That process actually begins long before you get to the Ranch. Horses, like deer, are known as "prey animals." Their instinct when they sense danger is to run first, and ask questions later. A large part of training a horse is training that fear out of them. The horse needs to learn we won't hurt them, the saddle won't hurt them, and a plastic bag blowing on the ground won't hurt them. It's called desensitizing the animal. A good example are police horses in a big city. Those horses have learned not to fear crowds, noise, and even gunshots. And the animals can stand like a statue in the middle of all that other urban stuff that was once so scary to them.
The ranch horses get a similar education. They don't graduate to our guest string until we're confident they'll be unfazed by whatever they might run into. And of course these equines must also have the athletic ability required to work cattle and handle the challenging terrain we ride on.

Low Stress Stockmanship and Natural Horsemanship
Our key staff is trained in the Bud Williams Low Stress Stockmanship concept of handling livestock. During your orientation on Monday morning you will learn the basic concepts. We can also organize a 1 day session during your stay given there are enough participants.
During the off-season we organize 3 day clinics as part of your stay  for those who are interested to learn more about this technique. Stockmanship teaches you to “read” the animal so that you can change your position and have the animal want to go where you want it to go. It is aimed at using the energy of the animal in a low stress manner to handle the animals in a more efficient manner.
One of the reasons why our pricing is somewhat higher than other guest ranches is because we are a real working cattle ranch, which involves a certain degree of logistics – all that are necessary to offer an authentic taste of the West to our guests.
Many of our wranglers are year round employees because it takes several years to learn the terrain and the skills to wrangle both guests and cattle and make it a worthwhile, safe and exciting experience. The ranch takes pride in the high number of repeat guests for whom part of the experience is to see familiar faces they trust year after year.

Itinerary


This is is not a 'nose to tail' riding experience, but safety is their number one concern. They take pride in matching the right horse with the right rider according to riding experience and ability. No ride is the same. Due to the vastness of terrain, there are always new things to discover. On your vacation, rides are diverse and customized according to riding skills and riding activity of the group. Experience and skill are important when choosing a rewarding ride for our guests. Rides are subject to change depending on weather, location and difficulty of terrain. For riders looking for an exciting and challenging trail riding program we offer our Lodge to Lodge Trail Riding Package.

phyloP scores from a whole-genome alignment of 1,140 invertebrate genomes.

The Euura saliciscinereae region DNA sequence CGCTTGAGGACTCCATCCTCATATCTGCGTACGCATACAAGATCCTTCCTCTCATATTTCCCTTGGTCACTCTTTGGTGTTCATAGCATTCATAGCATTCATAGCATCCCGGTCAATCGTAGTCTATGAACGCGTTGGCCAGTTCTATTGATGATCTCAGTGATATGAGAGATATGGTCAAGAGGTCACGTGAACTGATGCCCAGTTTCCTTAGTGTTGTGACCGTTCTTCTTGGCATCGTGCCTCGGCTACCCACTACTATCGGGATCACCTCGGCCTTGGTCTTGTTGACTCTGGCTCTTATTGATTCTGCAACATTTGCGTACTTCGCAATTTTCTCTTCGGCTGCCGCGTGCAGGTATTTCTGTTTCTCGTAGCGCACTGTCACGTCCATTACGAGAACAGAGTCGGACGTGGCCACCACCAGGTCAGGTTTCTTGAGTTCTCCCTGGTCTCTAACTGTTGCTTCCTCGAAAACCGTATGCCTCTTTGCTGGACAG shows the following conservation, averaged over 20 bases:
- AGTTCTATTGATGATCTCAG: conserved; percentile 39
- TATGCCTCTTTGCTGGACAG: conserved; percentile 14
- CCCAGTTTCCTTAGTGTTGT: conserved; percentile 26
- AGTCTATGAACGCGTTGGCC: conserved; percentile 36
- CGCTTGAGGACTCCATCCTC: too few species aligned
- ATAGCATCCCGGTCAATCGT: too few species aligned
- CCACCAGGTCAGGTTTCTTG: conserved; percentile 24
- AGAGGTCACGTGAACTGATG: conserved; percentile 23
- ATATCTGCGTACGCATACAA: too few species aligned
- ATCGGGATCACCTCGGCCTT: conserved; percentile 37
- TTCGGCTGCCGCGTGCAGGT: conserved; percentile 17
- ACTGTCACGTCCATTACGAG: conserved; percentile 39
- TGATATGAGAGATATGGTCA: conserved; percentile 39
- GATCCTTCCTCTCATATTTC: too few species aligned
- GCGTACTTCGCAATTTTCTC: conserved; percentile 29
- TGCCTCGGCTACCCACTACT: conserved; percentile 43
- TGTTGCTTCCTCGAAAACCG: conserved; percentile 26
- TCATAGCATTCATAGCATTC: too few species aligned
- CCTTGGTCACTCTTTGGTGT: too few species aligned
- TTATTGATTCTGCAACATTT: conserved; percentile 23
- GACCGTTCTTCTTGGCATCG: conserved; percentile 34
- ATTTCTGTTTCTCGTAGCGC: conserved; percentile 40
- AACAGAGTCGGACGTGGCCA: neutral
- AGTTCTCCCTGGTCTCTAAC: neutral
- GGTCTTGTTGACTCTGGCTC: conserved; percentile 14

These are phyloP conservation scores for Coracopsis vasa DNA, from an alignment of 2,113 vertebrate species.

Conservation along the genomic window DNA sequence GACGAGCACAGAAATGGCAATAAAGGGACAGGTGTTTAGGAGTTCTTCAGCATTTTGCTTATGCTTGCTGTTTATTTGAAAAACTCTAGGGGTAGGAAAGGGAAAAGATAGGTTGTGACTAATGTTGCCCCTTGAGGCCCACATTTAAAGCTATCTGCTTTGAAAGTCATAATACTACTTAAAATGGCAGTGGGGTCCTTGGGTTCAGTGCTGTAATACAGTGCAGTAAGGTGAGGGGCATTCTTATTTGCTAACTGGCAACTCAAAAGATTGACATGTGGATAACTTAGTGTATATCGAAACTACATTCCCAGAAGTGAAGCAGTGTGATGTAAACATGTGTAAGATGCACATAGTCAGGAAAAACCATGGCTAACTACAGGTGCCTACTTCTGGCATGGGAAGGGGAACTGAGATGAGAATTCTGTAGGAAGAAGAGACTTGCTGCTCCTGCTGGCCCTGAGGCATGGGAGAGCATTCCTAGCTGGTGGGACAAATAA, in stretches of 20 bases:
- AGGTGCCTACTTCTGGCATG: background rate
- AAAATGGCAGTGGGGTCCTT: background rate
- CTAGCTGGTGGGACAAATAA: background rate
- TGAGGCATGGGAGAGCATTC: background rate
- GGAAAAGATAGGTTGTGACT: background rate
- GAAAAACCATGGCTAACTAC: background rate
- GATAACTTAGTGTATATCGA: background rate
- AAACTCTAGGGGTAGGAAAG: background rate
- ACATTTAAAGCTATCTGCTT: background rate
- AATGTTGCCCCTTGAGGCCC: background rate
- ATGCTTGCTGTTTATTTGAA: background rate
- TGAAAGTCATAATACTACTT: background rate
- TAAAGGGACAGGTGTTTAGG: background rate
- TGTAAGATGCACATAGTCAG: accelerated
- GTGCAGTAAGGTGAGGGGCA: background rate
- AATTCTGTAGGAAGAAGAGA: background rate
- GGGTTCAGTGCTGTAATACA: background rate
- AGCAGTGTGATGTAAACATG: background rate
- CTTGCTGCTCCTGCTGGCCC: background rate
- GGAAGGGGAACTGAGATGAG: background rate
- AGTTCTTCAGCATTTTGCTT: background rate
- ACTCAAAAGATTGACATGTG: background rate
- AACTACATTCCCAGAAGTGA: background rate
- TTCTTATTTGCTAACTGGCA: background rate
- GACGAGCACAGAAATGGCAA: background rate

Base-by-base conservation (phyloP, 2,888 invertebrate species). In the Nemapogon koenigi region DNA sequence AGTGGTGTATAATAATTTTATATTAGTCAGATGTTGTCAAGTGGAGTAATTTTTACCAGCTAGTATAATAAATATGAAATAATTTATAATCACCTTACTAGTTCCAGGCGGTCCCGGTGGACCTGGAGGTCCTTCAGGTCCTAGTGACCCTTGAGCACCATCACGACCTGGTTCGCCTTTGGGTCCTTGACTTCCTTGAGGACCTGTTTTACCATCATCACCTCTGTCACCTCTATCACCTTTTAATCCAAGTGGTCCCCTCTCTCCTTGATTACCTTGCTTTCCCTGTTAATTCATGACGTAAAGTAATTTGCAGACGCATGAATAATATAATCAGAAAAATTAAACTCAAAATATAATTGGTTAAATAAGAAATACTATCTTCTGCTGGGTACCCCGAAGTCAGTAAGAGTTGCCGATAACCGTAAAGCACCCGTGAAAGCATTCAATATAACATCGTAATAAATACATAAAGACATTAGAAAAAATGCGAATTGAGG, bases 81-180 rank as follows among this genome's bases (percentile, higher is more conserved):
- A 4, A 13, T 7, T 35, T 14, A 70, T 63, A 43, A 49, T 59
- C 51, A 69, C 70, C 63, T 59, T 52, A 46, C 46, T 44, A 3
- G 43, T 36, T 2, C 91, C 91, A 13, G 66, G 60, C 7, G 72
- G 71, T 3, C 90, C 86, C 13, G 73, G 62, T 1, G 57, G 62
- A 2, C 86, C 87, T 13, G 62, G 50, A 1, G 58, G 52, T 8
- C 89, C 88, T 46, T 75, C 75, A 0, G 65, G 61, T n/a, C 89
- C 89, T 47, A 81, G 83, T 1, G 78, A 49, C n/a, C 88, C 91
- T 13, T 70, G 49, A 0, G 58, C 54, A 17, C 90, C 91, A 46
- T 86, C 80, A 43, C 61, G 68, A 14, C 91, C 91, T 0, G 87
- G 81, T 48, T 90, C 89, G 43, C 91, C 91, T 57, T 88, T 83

During the cattle drives you ride through diverse scenery. This makes a lovely ride that combines gorgeous views with real ranch work. They have approximately 80 horses usually during our busy season we have 25 guests per week so our horses have plenty of time to rest and are rotated on a constant basis.

Type of Terrain:
High desert and canyons with altitude of the rides ranging from 4,200 to 5,400 feet. Mountain pastures, high alpine meadows and extreme upper country. At 9,200 feet you will feel on top of the world! Green pastures of sage, lakes, streams and alpine forests. You will not believe this all exists so close to one another.



Cattle Drives and Round Ups  (Feb - October)
Although this region offers an unseen variety of scenery to please all levels of trail riding, cattle work is our signature activity. The ranch legitimately boasts more genuine and necessary cattle work than any other guest ranch available. There is no "make-believe" on our ranch - we offer real cattle work, branding and cattle drives. We house a couple thousand cows, their calves, and yearlings, which are spread over more than a quarter million acres. There is always some “cowboying” to do. The hands are not your typical dude ranch wranglers. They are personable and attentive with guests and they shoulder much of the responsibility with the care of the cattle. This means you ride with real cowboys and cowgirls and participate in day-to-day ranch activities. The horses you ride are the horses we ride. We take great care in matching horse and rider to assure a safe and enjoyable experience for everyone.